By Donald E. L. Johnson
Valuentum.com's Callum Turcan writes on SeekingAlpha.com that Caterpillar is a financially strong company with the kind of free cash flow and balance sheet that gives its adjusted dividend cushion a relatively high ranking of 2.5. That means its dividend not only safe, but also given a decent world economy it is poised to grow that dividend. But the world economy isn't looking so great.
I posted a first draft of this blog in the comment's section below Turcan's excellent piece, not just because I'm a long time owner, but also because it's a good stock for generating income by writing covered calls and selling puts. The options are liquid and deep, which gives me a lot of ways to play CAT's options. Liquid options have good volumes and open interest. Deep stocks are liquid over several stock price strikes. I'll outline my recent and current CAT options trades below.
Caterpillar is a wide moat company with numerous competitive advantages for the whole company and for many of its products and markets. While wide moat companies' stocks usually don't out perform no moat companies, according to a study by Morningstar.com that is cited by Brian Nelson in Value Trap, CAT's performance over some 90 plus years has outpaced a lot of companies.
CAT's competitive advantages are its brands, continuous improvement and innovation, strong dealer and service networks, outstanding parts business and its ability to finance its customers.
The reason investors like wide and narrow moat stocks is that they're less volatile than no moat stocks. Moat stocks may not make as much money for investors as no moats, but they let their owners sleep better at night. And most moat stocks pay reasonable dividends that serve as double taxed savings accounts for investors. Morningstar.com lists 191 wide moat stocks and 492 narrow moat stocks under the "research" tab on a major broker's web site.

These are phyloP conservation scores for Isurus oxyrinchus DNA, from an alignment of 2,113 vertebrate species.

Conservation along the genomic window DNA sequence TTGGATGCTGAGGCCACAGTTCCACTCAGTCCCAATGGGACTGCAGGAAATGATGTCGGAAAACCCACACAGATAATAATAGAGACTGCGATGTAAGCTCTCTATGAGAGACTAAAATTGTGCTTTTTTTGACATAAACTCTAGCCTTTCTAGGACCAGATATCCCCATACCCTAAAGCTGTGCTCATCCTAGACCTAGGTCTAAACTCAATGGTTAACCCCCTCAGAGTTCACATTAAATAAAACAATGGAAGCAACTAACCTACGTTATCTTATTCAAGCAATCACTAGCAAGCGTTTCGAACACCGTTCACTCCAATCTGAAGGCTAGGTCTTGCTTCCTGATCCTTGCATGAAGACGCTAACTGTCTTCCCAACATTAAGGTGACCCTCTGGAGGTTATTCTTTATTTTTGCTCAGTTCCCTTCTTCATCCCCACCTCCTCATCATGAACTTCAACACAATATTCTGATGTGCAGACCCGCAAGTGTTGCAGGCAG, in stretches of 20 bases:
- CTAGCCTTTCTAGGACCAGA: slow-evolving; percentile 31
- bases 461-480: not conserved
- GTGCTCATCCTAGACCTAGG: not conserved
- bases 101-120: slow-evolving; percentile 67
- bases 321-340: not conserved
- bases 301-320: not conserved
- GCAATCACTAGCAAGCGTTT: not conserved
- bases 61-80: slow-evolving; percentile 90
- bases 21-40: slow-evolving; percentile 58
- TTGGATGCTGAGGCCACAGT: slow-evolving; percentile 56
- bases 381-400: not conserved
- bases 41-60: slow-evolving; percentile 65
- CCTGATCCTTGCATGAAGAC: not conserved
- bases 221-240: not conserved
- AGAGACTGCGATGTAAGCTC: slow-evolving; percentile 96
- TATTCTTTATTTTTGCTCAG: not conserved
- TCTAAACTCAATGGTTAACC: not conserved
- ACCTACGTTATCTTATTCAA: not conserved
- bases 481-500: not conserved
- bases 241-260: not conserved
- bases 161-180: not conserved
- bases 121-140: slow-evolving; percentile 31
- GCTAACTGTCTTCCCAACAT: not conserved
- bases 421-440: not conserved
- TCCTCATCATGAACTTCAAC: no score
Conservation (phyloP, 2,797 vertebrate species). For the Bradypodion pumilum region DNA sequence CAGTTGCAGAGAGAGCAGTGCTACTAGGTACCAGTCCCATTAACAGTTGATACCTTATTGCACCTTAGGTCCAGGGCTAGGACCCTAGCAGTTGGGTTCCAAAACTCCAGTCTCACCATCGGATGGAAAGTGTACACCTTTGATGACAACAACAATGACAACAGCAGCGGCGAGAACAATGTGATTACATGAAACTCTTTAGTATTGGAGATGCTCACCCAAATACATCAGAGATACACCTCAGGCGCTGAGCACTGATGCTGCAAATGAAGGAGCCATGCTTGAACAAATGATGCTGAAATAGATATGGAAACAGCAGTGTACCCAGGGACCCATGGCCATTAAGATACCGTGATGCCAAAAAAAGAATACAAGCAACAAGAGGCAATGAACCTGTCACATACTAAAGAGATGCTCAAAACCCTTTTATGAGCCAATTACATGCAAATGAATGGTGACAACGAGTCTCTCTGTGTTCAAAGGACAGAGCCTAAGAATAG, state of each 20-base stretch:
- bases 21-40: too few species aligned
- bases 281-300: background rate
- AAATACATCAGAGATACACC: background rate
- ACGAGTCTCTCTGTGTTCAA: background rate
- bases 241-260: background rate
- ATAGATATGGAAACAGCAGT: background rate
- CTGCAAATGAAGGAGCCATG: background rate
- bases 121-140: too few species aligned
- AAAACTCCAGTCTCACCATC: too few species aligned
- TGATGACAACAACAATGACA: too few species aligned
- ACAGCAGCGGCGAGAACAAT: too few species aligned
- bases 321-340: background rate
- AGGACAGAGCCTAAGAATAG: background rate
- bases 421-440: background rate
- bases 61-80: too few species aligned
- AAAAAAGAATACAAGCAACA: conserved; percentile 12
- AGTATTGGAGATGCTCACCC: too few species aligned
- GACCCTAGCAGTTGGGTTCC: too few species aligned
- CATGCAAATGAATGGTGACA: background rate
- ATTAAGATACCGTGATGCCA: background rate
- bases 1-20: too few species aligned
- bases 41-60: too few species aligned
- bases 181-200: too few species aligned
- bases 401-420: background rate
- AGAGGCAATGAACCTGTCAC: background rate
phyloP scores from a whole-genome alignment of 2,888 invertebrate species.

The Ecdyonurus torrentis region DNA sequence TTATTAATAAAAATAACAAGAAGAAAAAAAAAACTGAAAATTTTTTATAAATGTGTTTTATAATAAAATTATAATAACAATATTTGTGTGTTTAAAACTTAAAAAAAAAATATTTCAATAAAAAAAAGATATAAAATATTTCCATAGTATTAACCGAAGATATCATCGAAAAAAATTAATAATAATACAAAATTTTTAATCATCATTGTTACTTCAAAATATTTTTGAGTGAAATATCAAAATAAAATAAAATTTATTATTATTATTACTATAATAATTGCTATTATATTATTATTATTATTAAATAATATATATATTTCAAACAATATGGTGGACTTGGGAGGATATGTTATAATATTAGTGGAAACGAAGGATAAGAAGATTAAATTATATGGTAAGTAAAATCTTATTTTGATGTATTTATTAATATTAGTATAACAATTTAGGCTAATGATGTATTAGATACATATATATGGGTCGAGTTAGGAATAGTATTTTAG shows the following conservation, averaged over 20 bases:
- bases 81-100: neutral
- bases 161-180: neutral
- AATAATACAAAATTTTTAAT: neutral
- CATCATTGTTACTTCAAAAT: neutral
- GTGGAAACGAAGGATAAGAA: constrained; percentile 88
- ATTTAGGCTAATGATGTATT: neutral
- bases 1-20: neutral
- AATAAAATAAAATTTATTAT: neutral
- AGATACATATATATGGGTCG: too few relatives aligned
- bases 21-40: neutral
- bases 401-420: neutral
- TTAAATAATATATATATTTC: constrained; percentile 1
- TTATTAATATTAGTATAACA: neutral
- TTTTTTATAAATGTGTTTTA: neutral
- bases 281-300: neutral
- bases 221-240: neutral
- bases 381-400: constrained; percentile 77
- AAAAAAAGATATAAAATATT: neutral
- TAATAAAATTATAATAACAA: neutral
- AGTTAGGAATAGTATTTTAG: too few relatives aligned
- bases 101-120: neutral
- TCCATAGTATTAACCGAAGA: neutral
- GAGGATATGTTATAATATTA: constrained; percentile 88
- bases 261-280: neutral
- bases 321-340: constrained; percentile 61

CAT is a material handling giant and conglomerate. It's diversified across many materials handling product lines, target markets and both developed and emerging markets. It's been internationally diversified since the late 1940s and seems to survive regardless of the politics of the host countries.
So far, CAT's CEOs are mostly promoted from within. CAT is not GE, which, interestingly, also is on Morningstar's list of wide moat stocks.
Valuentum doesn't talk about CAT's wide moat because what drives enterprise values are a growing free cash flow and a well managed balance sheet, and CAT has both.
CAT has under performed in the market recently because it was way over bought and, as noted in the Valuentum article that is mentioned above, it faces the headwinds of economic slowing in almost all of its markets and product lines.
CAT is the only stock I have that I won't sell, regardless. I'm a CAT Brat. Dad earned his first CAT stock options many decades ago.
Instead, I trade very out of the money covered calls and sell deep out of the money puts on it. Generally, the strike deltas are around + an minus .10. That means there is about a 10% chance that the call options will be called or the put options will be assigned to me. In other words, there is about a 10% chance that I will have to buy back the options so that i don't lose shares when they are about to be called, and I won't have to buy back puts if the price of CAT's stock falls below the puts options strike and puts me at risk having shares assigned, or sold, to me.